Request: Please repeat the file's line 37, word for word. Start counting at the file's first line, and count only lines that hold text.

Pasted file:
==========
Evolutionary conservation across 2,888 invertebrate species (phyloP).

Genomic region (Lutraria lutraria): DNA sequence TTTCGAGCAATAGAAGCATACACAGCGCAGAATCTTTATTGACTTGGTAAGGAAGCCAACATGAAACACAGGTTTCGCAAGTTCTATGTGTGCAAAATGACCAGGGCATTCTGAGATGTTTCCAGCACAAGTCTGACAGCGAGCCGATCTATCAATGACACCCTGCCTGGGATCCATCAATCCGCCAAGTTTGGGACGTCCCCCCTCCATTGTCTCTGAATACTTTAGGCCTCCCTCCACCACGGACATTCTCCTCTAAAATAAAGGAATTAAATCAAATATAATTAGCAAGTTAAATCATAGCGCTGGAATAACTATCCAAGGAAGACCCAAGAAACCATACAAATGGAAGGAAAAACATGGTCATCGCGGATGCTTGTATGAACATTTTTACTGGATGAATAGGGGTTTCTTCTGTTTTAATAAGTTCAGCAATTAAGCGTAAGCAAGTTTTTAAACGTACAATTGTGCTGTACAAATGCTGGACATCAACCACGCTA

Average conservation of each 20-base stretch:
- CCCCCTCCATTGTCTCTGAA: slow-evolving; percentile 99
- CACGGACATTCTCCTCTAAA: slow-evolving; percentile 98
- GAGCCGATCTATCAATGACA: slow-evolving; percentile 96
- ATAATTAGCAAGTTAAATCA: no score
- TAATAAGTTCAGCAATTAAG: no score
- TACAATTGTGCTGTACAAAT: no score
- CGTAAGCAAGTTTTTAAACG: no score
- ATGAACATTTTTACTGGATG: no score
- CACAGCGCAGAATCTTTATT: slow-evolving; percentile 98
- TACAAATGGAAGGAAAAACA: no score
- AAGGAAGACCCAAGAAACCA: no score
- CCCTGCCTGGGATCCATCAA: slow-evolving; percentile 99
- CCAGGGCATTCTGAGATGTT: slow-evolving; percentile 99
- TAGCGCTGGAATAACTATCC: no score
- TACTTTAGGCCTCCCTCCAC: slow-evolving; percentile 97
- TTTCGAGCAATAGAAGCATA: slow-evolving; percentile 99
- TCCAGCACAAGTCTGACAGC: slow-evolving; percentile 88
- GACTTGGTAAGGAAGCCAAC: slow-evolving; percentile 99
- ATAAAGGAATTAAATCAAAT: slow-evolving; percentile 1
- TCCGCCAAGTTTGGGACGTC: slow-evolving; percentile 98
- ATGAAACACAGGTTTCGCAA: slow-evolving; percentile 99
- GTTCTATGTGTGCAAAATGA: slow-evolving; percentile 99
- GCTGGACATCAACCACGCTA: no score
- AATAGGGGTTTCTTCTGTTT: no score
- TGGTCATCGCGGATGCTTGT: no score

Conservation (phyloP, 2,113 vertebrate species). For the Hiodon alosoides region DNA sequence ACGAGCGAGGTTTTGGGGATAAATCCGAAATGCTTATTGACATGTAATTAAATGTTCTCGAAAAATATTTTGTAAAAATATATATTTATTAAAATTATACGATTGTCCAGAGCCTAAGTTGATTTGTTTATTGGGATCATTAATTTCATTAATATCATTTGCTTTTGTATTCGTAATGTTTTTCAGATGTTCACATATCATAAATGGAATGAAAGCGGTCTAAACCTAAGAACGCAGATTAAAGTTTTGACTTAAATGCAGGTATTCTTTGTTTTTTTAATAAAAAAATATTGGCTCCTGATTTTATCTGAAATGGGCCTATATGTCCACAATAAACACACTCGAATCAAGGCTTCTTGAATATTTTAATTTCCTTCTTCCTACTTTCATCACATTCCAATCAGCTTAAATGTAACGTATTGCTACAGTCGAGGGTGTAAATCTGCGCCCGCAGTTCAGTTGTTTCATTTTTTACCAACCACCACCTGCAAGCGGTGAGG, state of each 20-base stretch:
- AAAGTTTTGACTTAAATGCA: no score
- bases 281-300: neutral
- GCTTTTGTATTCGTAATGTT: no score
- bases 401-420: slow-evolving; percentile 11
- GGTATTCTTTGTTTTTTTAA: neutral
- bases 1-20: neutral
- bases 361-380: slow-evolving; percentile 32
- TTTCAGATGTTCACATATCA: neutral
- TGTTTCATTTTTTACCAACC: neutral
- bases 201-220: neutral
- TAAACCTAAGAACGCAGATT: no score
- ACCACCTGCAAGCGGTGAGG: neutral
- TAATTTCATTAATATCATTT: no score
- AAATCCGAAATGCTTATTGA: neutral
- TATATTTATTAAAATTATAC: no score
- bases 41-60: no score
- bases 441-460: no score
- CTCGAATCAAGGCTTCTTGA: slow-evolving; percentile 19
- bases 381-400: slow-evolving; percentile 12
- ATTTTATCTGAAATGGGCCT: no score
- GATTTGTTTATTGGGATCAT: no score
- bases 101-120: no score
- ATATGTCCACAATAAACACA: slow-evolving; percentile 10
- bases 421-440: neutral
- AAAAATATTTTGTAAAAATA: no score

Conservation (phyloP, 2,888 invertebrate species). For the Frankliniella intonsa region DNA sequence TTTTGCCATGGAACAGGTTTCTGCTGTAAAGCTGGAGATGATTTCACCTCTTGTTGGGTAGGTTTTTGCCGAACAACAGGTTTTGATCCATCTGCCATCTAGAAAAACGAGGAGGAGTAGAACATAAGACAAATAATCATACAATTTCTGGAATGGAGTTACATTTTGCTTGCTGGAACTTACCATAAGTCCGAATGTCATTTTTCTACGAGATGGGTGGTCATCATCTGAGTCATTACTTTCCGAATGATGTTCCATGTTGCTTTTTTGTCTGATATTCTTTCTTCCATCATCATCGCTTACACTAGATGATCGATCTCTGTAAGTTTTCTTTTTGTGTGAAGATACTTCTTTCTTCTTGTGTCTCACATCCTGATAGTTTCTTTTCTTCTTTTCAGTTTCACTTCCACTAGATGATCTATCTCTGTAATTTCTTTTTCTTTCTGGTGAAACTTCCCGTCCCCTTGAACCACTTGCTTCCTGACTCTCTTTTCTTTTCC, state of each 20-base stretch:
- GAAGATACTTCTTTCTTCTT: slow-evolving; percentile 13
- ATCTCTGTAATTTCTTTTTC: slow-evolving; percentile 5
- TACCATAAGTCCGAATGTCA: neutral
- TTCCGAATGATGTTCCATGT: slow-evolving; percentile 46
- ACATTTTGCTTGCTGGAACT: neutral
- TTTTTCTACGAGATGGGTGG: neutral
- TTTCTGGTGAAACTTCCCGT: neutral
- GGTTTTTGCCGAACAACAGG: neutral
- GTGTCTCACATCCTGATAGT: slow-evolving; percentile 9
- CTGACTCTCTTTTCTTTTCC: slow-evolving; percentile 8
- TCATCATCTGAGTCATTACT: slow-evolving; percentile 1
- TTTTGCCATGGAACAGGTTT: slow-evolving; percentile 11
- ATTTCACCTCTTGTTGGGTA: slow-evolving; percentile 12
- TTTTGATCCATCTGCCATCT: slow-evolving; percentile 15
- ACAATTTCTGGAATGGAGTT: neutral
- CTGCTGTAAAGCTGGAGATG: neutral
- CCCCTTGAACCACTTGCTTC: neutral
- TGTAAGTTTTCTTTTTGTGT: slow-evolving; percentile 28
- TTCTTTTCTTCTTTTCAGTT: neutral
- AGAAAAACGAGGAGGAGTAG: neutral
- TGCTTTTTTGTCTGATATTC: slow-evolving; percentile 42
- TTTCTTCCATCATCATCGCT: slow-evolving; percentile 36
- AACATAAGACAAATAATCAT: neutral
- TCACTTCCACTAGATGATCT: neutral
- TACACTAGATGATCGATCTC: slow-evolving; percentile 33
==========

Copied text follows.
- TTTCAGATGTTCACATATCA: neutral